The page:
Colorado PROFILES, The Colorado Clinical and Translational Sciences Institute (CCTSI)
Last Name

Contact Us
If you have any questions or feedback please contact us.

Autoinflammation in Human Melanoma

Collapse Biography 

Collapse Overview 
Collapse abstract
PROJECT SUMMARY/ABSTRACT Melanoma has a high propensity for metastasis and accounts for 80% of skin cancer-related deaths. Despite the progress in melanoma therapeutics over the last several years, melanoma remains a challenge in clinical oncology. The immune system plays an important role in controlling and eliminating cancer. However, tumors often evade/escape immune attack by modifying their phenotypes and inducing immunosuppression. Recent breakthrough in treating cancers with immune checkpoint inhibitors has fueled the intensive investigation of new therapeutic targets, including negative regulators of adaptive and innate immune systems. We have found that human metastatic melanoma cells spontaneously secrete biologically active interleukin (IL)-1? in the absence of exogenous stimuli because of constitutive activation of IL-1 receptor signaling and a multi-protein complex, ?inflammasome?, exhibiting a feature of ?autoinflammation? (IL-1?-mediated dysregulation of immune system). IL-1? is a pleiotropic pro-inflammatory cytokine and plays a critical role in tumor progression, immunosuppression and chemoresistance. Peripheral blood is an information reservoir and represents systemic processes altered by the presence of tumor cells. We conducted transcriptome profiling of whole blood cells from melanoma patients, and identified differentially expressed genes in human melanoma blood. Of these, we identified a unique cytokine, IL-37, which was highly upregulated in metastatic melanoma blood. IL-37 is a homolog of the IL-1 cytokine family. Dinarello (co-I)?s group has found that IL-37 is a novel inhibitor of innate immunity. PI?s group has found that IL-37 is a novel inhibitor of adaptive immunity. IL-37 is induced in pro-inflammatory milieu containing IL-1. We hypothesize that IL-37 is induced by autoinflammation in human melanoma, leading to tumor-induced immunoevasion. We propose to test this hypothesis using tumor and blood samples from melanoma patients (in Aim 1) and unravel the immunoevasive mechanisms of action of IL-37 in tumor cells (in Aim 2) and blood cells (in Aim 3) in melanoma. The specific aims are: Aim 1: To identify cellular source of IL-37 expression in human melanoma samples and determine the link between IL-37 and autoinflammation in human melanoma. Aim 2: To define biological and mechanistic effects of IL-37 in melanoma cells. Aim 3: To define biological and mechanistic effects of IL-37 in blood cells. IL-37, an inhibitor of innate and adaptive immunity, has not been investigated in tumor immunity. Elucidating the link between autoinflammation and immune escape, and understanding the role of IL-37 in tumor immune escape is critical for clinical success in melanoma and will lead to the development of effective therapeutic agents for cancer.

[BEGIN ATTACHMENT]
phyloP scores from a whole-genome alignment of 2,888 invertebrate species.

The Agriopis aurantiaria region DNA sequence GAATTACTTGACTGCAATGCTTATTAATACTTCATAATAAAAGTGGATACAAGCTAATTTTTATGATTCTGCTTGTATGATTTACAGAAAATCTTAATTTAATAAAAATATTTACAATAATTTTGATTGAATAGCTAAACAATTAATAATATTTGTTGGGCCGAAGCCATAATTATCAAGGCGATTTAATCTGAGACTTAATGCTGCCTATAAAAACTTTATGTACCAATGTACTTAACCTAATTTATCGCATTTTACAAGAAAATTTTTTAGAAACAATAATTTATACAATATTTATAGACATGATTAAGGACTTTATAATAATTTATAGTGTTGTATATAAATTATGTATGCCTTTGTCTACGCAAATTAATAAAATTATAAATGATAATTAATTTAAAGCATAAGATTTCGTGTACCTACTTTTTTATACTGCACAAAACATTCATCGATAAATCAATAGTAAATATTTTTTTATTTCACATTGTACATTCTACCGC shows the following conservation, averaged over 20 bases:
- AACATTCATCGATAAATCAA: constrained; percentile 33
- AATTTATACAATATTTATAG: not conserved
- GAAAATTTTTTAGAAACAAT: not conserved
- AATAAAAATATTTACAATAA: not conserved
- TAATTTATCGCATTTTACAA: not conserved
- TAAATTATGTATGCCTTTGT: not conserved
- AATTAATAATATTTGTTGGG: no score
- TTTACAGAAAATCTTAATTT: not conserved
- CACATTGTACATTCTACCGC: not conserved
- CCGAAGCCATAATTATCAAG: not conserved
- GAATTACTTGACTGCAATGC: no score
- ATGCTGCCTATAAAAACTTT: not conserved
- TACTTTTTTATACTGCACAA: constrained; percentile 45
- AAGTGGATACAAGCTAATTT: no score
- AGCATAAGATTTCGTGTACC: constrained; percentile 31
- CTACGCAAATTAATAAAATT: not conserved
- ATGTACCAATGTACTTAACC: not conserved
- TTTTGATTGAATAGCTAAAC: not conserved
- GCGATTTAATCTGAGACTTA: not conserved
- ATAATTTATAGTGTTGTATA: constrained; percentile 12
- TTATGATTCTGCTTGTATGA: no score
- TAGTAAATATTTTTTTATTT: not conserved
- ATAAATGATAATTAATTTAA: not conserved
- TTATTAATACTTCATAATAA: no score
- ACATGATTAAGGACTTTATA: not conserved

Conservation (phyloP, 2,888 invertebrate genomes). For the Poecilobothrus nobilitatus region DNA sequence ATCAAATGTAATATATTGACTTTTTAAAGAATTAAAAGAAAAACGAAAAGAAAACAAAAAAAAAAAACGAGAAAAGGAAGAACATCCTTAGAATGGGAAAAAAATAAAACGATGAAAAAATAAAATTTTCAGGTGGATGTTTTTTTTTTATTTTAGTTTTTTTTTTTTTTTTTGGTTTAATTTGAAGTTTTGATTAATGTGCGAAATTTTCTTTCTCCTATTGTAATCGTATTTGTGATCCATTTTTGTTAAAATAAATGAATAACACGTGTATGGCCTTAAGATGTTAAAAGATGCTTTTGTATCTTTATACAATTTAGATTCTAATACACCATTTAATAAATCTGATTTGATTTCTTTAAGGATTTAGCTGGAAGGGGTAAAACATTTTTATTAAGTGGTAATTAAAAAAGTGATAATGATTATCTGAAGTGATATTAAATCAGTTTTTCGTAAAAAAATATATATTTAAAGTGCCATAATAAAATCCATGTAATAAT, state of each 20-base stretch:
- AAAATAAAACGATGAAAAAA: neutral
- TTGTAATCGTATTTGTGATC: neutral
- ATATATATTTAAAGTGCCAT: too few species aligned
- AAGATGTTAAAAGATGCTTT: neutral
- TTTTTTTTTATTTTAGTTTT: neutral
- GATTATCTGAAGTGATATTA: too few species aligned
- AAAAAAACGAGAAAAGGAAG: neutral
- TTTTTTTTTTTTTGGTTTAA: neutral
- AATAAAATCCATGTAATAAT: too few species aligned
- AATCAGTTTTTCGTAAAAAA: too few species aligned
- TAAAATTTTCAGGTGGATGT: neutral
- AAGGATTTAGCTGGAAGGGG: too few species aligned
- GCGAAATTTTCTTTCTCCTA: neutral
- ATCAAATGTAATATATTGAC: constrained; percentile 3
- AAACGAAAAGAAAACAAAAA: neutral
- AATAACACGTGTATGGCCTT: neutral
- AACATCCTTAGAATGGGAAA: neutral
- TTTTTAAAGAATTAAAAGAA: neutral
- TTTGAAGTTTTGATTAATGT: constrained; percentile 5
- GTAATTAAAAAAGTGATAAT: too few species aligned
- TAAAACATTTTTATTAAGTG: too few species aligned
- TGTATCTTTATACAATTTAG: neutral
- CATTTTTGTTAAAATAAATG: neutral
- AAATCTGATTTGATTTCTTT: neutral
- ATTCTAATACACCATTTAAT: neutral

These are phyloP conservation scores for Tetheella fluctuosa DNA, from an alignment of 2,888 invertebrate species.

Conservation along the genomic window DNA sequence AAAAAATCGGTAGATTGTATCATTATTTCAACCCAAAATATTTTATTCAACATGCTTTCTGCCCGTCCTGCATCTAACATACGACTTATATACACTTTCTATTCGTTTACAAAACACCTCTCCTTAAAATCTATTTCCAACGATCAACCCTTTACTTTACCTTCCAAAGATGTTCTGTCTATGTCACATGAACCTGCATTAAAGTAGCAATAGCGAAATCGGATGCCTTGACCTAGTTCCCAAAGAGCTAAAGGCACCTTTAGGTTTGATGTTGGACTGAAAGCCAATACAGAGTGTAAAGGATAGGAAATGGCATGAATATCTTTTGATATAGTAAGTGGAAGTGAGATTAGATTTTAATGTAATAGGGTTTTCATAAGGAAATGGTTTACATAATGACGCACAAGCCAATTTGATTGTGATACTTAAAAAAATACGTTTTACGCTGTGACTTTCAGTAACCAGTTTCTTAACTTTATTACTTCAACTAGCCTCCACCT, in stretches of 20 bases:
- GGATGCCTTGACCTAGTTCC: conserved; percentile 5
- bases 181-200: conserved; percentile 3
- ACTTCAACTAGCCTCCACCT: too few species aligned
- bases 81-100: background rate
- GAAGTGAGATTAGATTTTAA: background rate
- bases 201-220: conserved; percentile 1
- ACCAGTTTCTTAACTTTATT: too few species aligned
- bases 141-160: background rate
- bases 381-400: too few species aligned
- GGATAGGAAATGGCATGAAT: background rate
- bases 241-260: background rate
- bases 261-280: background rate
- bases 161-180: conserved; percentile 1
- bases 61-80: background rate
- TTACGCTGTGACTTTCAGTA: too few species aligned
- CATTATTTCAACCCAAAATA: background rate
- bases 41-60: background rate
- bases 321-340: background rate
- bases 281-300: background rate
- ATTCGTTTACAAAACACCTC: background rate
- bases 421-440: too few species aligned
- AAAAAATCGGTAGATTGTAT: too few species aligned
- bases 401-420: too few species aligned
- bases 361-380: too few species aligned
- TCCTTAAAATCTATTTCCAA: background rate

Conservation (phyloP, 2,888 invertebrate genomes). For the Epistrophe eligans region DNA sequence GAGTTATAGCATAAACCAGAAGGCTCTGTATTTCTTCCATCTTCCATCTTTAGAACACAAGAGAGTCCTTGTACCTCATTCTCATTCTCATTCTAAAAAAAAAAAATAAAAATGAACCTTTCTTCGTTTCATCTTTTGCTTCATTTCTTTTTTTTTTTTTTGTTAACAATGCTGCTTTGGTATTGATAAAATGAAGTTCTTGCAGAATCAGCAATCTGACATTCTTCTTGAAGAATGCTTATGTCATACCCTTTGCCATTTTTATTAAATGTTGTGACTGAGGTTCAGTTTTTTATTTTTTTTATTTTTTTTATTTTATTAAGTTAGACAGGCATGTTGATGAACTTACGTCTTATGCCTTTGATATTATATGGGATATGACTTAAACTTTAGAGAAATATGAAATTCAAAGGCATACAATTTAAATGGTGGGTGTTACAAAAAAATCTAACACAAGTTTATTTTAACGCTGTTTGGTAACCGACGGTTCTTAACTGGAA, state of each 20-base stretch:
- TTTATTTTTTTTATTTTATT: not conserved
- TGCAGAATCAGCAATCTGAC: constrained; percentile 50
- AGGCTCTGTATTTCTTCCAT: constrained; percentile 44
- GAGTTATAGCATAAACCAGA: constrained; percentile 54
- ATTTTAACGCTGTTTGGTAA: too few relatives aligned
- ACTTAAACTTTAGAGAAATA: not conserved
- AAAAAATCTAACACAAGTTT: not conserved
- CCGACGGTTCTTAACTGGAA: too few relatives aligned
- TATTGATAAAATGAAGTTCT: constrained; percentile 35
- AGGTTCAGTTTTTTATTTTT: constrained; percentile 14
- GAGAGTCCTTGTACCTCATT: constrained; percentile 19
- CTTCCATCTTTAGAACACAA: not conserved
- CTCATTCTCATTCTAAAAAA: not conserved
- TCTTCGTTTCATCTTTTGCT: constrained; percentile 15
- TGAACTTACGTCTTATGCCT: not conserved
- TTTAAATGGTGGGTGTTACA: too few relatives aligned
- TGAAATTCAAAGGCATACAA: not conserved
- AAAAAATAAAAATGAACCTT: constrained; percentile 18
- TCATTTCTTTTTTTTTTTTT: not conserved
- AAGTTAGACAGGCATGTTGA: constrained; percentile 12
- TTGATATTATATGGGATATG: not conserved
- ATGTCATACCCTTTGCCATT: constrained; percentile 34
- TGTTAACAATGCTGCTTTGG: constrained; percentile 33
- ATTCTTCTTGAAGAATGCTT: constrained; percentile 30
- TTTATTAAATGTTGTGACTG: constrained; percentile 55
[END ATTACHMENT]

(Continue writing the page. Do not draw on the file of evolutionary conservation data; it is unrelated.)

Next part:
Collapse sponsor award id

Collapse Time 
Collapse start date
Collapse end date

Copyright © 2023 The Regents of the University of Colorado, a body corporate. All rights reserved. (Harvard PROFILES RNS software version: 2.11.1)